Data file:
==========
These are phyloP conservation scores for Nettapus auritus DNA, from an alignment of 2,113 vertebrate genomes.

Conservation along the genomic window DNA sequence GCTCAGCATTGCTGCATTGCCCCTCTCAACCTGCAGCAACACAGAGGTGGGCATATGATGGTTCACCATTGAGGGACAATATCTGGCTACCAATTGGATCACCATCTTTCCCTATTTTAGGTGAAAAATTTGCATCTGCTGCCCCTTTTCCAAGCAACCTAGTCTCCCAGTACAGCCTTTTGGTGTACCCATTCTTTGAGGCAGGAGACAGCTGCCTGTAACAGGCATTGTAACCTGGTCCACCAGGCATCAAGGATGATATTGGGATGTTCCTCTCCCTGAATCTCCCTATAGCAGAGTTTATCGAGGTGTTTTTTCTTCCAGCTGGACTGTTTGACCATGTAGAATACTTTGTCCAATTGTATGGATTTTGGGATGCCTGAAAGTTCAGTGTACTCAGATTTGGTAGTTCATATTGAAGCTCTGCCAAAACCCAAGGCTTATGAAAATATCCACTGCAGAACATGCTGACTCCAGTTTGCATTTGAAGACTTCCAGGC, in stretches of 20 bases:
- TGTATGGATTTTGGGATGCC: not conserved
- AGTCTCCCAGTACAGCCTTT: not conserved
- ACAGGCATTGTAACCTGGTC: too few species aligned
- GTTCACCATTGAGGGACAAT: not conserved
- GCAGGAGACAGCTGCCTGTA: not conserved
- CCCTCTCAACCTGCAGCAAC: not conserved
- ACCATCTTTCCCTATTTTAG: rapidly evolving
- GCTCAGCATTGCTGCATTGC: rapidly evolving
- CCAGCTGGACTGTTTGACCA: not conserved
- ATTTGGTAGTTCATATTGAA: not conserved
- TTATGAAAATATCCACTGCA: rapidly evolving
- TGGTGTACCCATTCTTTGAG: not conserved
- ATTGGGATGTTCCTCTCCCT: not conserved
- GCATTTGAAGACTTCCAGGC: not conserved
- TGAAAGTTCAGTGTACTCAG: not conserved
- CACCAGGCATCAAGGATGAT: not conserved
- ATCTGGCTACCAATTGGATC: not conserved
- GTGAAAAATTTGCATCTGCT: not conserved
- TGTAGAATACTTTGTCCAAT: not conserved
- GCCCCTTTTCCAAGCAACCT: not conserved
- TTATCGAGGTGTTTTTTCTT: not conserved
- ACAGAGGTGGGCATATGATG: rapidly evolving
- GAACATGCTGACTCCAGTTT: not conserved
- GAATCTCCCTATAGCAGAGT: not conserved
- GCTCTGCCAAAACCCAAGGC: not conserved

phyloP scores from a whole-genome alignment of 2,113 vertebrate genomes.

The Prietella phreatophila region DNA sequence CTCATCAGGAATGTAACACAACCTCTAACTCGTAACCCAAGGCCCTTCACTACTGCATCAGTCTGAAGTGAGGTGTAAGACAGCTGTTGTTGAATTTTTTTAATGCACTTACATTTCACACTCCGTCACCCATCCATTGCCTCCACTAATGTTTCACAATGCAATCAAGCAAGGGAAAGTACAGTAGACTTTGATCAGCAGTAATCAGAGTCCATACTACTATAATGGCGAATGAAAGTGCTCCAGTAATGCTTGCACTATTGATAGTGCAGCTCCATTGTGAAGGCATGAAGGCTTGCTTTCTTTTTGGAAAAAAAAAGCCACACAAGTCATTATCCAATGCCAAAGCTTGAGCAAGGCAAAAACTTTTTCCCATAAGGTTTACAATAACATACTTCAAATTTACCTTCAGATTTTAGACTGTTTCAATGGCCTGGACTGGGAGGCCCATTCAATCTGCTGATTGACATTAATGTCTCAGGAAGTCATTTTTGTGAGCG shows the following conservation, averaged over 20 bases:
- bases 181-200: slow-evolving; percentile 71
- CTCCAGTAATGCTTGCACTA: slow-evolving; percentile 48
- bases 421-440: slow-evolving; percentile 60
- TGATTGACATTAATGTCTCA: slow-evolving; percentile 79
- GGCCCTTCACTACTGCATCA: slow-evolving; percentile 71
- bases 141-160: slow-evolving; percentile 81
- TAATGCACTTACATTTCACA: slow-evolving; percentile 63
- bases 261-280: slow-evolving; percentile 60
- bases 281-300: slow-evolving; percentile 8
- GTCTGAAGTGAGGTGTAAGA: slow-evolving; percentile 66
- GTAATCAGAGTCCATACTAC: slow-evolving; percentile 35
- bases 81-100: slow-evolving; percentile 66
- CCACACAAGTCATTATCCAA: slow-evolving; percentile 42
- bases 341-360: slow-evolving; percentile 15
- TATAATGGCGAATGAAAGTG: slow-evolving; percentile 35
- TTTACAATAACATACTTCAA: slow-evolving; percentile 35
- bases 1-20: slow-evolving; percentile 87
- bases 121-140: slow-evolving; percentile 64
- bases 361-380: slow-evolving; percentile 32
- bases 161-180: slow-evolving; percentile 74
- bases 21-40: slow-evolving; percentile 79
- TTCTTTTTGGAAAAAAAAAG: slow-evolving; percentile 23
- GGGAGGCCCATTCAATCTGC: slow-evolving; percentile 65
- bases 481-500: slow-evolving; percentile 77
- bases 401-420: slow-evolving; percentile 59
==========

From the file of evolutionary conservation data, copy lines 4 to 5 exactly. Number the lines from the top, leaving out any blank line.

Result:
- AGTCTCCCAGTACAGCCTTT: not conserved
- ACAGGCATTGTAACCTGGTC: too few species aligned